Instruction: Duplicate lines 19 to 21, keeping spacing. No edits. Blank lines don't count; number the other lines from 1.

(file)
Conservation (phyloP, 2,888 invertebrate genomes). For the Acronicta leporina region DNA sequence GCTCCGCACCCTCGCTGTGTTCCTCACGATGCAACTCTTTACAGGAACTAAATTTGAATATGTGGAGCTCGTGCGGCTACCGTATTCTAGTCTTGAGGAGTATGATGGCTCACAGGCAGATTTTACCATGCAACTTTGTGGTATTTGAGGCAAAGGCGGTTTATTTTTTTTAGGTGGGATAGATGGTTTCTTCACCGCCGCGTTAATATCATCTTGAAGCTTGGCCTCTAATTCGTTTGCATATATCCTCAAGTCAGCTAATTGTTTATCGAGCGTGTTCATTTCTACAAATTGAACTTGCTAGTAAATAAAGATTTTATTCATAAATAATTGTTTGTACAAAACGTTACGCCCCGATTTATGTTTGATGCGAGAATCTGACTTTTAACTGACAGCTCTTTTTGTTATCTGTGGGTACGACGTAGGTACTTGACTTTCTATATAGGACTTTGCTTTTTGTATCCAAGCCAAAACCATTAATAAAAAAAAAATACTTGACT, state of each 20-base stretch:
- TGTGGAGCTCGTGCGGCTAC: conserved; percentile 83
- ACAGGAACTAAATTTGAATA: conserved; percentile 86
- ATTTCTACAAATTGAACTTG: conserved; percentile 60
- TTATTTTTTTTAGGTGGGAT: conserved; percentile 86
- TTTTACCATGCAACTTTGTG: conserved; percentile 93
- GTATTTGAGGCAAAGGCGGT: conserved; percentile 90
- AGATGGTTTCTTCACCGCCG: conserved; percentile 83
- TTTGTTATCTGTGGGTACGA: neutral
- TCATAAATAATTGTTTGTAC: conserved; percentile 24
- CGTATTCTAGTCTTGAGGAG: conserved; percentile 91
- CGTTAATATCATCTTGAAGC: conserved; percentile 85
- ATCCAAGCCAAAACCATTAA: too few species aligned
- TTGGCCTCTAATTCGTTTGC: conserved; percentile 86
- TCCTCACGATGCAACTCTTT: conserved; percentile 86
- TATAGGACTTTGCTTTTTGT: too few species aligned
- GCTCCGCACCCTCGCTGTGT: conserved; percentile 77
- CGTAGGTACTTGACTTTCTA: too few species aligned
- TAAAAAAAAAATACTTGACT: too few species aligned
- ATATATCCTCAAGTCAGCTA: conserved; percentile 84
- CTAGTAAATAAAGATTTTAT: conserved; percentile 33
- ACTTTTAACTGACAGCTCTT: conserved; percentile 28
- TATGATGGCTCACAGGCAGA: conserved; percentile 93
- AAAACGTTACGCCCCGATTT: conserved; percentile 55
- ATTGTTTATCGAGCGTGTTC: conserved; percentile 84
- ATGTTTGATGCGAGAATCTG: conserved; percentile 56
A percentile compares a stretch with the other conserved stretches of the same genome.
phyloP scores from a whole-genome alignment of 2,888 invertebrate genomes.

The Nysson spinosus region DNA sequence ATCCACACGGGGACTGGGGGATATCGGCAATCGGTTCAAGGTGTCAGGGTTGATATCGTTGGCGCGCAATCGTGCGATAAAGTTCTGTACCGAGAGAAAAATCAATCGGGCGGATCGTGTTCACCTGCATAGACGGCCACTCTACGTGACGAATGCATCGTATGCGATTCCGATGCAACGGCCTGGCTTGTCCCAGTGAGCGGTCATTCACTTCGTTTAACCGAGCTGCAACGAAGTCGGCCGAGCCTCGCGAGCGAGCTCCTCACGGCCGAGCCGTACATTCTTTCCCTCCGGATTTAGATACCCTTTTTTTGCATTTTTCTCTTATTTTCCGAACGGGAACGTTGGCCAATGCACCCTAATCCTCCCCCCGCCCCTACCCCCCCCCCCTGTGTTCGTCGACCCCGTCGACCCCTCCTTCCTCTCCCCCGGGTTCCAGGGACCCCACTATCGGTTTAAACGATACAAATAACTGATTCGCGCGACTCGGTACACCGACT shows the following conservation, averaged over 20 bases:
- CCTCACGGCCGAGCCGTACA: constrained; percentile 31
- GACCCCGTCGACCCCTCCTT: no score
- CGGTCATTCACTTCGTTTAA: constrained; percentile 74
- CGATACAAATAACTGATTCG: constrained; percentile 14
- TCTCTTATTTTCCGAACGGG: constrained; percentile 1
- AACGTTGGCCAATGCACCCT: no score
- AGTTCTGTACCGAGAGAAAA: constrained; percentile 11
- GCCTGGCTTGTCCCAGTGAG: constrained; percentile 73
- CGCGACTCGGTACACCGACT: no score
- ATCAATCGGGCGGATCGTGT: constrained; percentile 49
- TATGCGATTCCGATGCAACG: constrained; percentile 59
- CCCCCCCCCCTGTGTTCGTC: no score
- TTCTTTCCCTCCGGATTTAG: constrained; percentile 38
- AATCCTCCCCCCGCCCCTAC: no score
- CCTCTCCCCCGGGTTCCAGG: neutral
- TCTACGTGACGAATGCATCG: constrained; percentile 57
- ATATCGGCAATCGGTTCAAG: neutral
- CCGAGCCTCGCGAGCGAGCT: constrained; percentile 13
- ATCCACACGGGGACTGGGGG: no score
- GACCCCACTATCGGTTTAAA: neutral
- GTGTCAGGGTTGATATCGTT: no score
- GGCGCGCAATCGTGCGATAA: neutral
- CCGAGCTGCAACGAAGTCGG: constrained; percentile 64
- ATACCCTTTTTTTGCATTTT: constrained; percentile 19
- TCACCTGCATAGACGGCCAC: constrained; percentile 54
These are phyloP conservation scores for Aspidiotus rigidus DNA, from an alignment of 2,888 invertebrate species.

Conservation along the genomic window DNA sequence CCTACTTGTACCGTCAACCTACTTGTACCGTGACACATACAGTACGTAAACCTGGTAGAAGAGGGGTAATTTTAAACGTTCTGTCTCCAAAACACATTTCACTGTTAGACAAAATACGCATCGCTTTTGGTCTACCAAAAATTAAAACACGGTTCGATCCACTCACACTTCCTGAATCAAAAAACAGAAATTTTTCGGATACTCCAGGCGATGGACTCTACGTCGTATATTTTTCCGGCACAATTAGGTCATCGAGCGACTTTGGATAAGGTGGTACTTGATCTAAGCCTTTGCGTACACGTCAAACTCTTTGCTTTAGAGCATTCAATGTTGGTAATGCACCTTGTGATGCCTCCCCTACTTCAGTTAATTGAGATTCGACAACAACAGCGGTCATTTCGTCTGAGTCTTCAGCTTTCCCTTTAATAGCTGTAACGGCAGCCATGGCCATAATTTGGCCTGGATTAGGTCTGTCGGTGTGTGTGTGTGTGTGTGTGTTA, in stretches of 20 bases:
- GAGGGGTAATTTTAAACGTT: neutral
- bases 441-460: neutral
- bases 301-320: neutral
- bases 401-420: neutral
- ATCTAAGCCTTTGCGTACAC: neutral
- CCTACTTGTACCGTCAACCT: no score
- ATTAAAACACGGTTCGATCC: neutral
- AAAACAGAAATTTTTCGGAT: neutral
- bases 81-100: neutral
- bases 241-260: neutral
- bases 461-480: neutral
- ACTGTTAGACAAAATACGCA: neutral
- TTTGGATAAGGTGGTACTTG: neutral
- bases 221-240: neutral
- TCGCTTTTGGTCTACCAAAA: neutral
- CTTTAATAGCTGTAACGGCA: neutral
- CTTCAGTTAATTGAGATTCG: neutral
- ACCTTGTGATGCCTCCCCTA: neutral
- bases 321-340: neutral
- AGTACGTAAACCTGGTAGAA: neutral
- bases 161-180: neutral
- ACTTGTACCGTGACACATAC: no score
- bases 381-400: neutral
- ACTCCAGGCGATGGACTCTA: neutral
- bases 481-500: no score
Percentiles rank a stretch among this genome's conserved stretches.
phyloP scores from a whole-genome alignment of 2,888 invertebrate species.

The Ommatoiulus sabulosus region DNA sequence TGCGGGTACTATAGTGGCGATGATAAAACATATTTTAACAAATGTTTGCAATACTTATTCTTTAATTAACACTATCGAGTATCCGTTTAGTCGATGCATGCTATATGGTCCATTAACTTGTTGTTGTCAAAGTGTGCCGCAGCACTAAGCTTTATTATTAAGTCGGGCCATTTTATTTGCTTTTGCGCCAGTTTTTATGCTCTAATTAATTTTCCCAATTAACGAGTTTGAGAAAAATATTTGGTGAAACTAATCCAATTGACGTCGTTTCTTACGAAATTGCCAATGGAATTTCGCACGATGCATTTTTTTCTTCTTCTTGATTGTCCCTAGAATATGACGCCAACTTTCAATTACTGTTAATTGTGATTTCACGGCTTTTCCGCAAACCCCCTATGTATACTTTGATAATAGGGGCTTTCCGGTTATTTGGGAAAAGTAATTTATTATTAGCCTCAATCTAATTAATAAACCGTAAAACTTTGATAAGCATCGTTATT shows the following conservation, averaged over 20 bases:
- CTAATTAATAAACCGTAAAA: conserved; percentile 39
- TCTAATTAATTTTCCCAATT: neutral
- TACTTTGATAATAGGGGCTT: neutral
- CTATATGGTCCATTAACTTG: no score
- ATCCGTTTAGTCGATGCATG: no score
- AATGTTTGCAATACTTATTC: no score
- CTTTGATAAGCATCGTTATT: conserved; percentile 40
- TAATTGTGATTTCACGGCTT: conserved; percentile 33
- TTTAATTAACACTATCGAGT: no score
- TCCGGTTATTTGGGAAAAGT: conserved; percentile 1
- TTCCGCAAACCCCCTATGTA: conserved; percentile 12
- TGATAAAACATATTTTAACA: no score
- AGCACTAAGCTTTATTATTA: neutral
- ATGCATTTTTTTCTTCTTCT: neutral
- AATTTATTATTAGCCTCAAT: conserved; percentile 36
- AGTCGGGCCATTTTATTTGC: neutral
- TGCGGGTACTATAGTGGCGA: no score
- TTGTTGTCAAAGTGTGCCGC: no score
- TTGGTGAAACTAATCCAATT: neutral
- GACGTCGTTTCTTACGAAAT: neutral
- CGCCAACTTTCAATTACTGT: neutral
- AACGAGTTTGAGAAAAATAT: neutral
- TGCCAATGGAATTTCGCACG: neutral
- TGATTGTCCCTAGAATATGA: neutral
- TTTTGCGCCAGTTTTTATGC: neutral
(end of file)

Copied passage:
- TAAAAAAAAAATACTTGACT: too few species aligned
- ATATATCCTCAAGTCAGCTA: conserved; percentile 84
- CTAGTAAATAAAGATTTTAT: conserved; percentile 33